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Tuesday, June 3, 2014

Britannia's Wolf

Antoine Vanner is the Tom Clancy of historic naval fiction. This is a techno-thriller in the true Clancy nuts-and-bolts style, except that it is placed in the late nineteenth century, during the transition from sail to steam, instead of in the nuclear-powered present. 

Where the followers of C. S. Forester and Patrick O’Brian luxuriate in the crack and rattle of canvas, and the niceties of getting a wind-driven ship into battle, author Vanner revels in the throwing power of cannon, propulsive power of engines, and weight of armor plating. It is all very detailed, tremendously impressive, and very convincing.

The same depth of research has gone into the background of the decline and fall of the Ottoman Empire. Vanner hurls his protagonist, Nicholas Dawlish, into the forefront of the bloodiest battles between the Christian Russian invaders and the Moslem Turks. 

While Britain is theoretically neutral, and the Turks are international lepers after the wholesale butchery of Bulgarian Christians, it is important to British commercial interests that the Russian Czar does not get the chance to dominate British trade routes by occupying Constantinople. Therefore Dawlish, vulnerable because he so ambitious for advancement in the Royal Navy, is coerced into signing up with the Ottoman Navy. 

His mission: to seize a gunboat, and wreak havoc on the Russian supply lines in the Black Sea. After that, the action is hot and hectic, rather unusually spaced between the quarterdeck and the stokers in the lowest hold. Though they succeed in an unexpected way, the approach to the story provides an insight into Dawlish’s job, rank, and state of mind.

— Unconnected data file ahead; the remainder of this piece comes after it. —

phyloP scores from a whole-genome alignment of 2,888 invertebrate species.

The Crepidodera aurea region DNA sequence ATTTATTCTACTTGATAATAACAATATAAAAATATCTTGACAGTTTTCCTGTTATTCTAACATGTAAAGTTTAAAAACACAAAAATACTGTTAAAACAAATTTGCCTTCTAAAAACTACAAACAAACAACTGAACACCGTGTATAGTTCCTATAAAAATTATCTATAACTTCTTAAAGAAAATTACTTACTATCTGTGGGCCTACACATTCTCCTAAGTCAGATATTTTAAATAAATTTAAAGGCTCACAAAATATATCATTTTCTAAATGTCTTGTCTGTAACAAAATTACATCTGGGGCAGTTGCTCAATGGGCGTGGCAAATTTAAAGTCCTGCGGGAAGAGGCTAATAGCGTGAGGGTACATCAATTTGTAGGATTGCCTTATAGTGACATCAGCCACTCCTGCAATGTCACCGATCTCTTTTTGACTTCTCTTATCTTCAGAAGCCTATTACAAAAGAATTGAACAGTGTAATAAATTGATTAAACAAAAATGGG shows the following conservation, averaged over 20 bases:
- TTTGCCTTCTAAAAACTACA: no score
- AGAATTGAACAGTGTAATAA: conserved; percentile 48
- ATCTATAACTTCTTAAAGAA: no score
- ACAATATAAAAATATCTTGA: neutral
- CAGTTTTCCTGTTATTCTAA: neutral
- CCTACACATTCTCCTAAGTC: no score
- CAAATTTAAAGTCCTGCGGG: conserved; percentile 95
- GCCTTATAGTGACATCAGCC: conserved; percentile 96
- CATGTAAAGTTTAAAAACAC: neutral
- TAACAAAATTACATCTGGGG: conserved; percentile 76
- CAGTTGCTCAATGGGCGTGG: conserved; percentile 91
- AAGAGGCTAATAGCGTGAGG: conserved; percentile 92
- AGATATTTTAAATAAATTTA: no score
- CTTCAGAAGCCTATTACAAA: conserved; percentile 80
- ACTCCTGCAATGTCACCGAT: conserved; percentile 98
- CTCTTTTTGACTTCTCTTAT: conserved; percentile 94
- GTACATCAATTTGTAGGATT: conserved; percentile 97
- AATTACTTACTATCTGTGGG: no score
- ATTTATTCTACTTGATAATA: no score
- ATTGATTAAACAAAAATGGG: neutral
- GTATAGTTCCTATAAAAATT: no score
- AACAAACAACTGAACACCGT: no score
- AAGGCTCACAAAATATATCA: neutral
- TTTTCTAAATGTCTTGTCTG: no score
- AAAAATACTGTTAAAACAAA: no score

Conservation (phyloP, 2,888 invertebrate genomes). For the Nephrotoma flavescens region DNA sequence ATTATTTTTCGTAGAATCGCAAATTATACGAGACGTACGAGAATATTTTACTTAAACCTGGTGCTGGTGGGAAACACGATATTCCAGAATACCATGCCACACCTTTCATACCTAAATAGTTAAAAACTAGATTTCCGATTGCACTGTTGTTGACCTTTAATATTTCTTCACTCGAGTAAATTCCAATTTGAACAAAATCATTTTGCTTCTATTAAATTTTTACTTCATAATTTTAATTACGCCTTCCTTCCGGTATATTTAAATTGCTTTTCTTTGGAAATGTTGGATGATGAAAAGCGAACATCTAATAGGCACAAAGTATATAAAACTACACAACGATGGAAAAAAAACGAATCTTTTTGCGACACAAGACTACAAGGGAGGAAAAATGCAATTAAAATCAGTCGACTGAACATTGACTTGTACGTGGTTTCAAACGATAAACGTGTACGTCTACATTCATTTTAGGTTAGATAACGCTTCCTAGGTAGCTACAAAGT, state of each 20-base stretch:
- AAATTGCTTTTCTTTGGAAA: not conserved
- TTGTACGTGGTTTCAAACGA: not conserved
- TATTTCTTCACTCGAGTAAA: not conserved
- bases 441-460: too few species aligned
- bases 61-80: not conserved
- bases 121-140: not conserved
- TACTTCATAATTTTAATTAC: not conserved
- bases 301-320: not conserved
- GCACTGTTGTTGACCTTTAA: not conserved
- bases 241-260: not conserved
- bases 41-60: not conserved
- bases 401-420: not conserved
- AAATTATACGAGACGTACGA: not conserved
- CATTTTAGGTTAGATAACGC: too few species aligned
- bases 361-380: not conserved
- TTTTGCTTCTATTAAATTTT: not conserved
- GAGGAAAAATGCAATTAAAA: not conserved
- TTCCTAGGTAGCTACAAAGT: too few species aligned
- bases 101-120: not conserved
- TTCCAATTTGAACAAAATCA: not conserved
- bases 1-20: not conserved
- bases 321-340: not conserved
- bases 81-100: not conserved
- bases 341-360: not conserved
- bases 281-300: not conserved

His mission then becomes rather unusual.  He has to place the ironclad’s cannon on land, in the path of the Russian thrust on Istanbul. Once this appallingly difficult task carried out, he is impelled toward Plevna, where the Turks are making their last despairing stand, to rescue the woman he is coming to love, along with her misguided Nightingale-type mistress. He gets to her side, only to face overwhelming forces.  

Bloodshed—much bloodshed—follows. But, thankfully, while Vanner is describing a really brutal part of history, he does not wallow in violence. Intelligently, he leaves the worst of the atrocities to the reader’s imagination.

The major part of the story happens between December 1877, when Plevna falls, and the compact between the major powers that settled the war politically in March 1788.  In between, is winter—a winter that is unimaginably brutal, and yet the writer makes the reader experience every detail of the horror. What this reader came out with is a huge admiration of the soldiers and seamen who underwent the ordeal, along with a contempt of the politicians who engineered it.

The motif throughout is Dawlish’s growing love affair.  The social strictures surrounding it are authentic of the age, as anyone who has watched Downton Abbey will attest. The resolution is rather hastily engineered, however, which is the reason this review gets four stars rather than the five it really demands. The moment when Dawlish succumbs to his better feelings deserved more space. 

Otherwise, a hugely recommended book, particularly for technically minded maritime fiction fans, and anyone who was addicted to Clancy. Most unusually, I was so engrossed by the driving force of the story that I didn’t pause to hit google or even look up an encyclopedia to find out the background of what Vanner was describing so vividly.  

Britannia’s Wolf should be a bestseller, and it is an indictment of the traditional publishing world that it is an Indie book.

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